Japanese cuisine wins cultural heritage status

Honor by UNESCO expected to boost foreign tourist numbers, exports of food overseas

“Washoku” traditional Japanese cuisine has been added to UNESCO’s Intangible Cultural Heritage list, raising the government’s hopes of enhancing its global recognition, attracting more foreign tourists and boosting exports of the country’s agricultural products.

The government’s proposal was formally approved Wednesday at a meeting of the UNESCO Intergovernmental Committee in Baku, the Cultural Affairs Agency said, adding that the panel valued the spiritual tradition of respecting nature associated with washoku.

The move comes as the country faces a low food self-sufficiency rate of around 40 percent on a calorific intake basis as well as the spread of Western eating habits. Washoku became the 22nd Japanese asset to be listed on UNESCO’s Intangible Cultural Heritage list, which also includes kabuki, noh and bunraku.

“We are truly happy,” Prime Minister Shinzo Abe said of the UNESCO recognition in a statement released Thursday morning. “We would like to continue passing on Japanese food culture to the generations to come . . . and would also like to work harder to let people overseas appreciate the benefits of washoku.”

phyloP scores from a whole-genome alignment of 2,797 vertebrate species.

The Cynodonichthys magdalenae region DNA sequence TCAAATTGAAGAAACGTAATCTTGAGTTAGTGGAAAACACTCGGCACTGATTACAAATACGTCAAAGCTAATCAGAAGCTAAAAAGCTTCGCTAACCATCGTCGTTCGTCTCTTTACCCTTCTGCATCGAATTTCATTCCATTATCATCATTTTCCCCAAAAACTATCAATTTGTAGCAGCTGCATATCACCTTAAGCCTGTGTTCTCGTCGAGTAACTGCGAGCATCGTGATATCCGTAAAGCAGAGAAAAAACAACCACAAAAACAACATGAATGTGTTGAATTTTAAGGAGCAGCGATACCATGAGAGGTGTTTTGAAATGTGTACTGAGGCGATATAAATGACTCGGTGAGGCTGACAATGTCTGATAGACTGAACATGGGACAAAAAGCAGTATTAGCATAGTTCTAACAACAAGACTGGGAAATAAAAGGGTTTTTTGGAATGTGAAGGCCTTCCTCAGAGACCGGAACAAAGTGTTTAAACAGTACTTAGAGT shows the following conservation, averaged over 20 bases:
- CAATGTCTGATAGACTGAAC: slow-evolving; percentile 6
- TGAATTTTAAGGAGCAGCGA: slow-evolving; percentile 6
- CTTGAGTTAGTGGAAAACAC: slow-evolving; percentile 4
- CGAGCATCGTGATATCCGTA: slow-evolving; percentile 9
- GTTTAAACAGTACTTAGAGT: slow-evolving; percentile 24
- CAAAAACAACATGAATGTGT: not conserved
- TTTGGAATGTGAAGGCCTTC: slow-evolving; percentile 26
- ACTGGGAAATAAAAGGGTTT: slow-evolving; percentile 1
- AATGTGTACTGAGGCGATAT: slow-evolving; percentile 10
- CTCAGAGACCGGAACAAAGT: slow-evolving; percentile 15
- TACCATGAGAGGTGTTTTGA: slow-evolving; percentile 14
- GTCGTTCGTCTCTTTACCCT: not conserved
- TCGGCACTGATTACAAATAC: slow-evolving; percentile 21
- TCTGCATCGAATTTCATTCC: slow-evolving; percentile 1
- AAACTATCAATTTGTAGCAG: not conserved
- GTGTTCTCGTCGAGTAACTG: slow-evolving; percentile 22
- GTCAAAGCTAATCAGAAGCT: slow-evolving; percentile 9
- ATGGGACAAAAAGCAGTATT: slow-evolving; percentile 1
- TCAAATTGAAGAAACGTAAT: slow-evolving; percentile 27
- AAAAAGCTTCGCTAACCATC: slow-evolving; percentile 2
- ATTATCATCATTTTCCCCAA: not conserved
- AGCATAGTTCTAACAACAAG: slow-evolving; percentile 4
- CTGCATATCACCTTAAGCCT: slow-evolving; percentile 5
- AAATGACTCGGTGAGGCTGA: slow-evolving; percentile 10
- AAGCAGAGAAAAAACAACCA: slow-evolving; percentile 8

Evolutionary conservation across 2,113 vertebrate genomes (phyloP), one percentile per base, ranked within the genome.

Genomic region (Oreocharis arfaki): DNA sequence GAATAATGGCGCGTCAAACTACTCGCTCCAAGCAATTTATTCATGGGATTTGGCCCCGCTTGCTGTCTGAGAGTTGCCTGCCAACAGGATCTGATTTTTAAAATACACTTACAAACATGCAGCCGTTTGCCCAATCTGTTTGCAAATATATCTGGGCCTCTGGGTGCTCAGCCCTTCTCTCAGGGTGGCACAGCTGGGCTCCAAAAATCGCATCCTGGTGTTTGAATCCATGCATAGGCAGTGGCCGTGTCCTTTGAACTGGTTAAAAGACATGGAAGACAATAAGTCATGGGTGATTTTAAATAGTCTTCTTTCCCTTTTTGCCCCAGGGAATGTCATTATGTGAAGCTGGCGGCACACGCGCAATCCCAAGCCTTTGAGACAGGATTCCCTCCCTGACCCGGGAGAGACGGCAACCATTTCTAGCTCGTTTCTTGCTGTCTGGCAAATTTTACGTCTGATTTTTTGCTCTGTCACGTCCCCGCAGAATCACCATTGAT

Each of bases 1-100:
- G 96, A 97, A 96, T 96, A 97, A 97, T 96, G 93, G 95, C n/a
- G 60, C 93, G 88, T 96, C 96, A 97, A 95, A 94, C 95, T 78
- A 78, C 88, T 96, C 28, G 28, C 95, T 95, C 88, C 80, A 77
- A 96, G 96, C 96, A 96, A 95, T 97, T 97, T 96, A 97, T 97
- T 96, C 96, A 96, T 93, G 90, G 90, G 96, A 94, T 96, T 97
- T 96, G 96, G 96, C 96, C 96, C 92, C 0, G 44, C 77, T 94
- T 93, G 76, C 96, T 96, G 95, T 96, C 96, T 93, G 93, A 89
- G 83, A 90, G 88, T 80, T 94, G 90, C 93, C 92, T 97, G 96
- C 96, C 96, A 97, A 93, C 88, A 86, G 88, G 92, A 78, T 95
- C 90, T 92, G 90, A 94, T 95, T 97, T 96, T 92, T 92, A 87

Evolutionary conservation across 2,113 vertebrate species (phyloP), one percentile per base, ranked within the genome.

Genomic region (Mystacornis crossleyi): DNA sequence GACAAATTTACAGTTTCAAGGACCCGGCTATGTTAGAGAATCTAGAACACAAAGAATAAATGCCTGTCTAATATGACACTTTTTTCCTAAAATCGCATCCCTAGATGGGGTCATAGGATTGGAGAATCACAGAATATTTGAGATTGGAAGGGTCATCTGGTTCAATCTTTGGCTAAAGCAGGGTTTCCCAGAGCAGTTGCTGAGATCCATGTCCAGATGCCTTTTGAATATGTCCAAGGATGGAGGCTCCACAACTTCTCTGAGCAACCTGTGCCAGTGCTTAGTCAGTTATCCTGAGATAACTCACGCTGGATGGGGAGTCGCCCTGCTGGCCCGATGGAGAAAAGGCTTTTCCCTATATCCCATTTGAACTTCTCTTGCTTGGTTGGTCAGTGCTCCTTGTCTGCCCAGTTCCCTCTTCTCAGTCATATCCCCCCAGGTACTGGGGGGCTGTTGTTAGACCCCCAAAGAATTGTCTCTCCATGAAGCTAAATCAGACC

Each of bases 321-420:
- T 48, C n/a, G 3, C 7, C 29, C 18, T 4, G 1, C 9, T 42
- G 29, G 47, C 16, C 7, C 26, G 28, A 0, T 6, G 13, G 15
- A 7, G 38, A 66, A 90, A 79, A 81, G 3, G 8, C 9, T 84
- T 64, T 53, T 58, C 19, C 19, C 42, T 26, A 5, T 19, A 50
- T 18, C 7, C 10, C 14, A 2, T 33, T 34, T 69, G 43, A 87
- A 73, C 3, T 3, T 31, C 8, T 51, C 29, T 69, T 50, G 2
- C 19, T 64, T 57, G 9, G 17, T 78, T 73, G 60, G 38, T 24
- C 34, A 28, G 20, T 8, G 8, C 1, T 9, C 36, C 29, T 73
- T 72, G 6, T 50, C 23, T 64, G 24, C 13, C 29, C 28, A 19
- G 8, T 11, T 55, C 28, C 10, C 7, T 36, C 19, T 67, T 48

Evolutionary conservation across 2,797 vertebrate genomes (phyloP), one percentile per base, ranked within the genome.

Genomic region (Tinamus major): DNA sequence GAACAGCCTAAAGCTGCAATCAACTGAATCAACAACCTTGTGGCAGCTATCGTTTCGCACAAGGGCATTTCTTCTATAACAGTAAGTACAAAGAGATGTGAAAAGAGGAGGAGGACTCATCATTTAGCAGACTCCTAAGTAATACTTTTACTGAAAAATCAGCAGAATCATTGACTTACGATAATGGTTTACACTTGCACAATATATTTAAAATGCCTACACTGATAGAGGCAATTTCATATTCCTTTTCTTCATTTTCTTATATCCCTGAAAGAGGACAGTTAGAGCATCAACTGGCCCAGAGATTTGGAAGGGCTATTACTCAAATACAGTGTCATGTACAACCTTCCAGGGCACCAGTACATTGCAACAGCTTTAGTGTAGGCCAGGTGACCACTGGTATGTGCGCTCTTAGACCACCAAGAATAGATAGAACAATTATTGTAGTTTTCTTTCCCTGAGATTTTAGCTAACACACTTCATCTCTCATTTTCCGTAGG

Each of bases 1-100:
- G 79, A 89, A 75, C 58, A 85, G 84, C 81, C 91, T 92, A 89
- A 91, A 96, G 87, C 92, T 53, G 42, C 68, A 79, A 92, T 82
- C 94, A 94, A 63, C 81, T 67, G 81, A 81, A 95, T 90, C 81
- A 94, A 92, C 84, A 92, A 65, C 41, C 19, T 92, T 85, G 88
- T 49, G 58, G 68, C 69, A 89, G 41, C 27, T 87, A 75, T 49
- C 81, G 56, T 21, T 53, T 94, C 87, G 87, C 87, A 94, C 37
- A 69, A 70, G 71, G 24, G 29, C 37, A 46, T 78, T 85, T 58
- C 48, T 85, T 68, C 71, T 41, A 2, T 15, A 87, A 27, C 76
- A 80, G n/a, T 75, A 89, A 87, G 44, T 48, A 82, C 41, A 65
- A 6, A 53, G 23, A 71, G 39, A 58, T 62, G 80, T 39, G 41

The government is hoping that the registration will help ease safety concerns over the country’s food products amid the Fukushima nuclear disaster, which was triggered by the March 2011 earthquake and tsunami.

As changes in social and economic structures as well as the globalization of food have raised concern about whether communities can continue to pass down traditional Japanese dietary cultures, the government also hopes the heritage listing will help younger generations recognize the value of such cultures.

Kiyotoshi Tamura, an official of the Organization to Promote Japanese Restaurants Abroad, expressed hope that efforts will be made to advertise Japanese foods, saying: “The recognition of Japanese cuisine will definitely increase.”

The government made a proposal for UNESCO registration of the country’s food culture in 2012.

'Washoku' reigns supreme: Kenji Uda, the head chef at Irimoya Bettei restaurant in Tokyo, serves up some fancy fare Nov. 27.  AP

‘Washoku’ reigns supreme: Kenji Uda, the head chef at Irimoya Bettei restaurant in Tokyo, serves up some fancy fare Nov. 27. AP

Source: KYODO,  http://www.japantimes.co.jp 

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One Comment to “Japanese cuisine wins cultural heritage status”

  1. That is really a cool news update. I think that some of us Westerners are beginning more to think about things such as carbon impact when we prepare meals, and I agree that traditions in cuisine are important to pass down to other generations.

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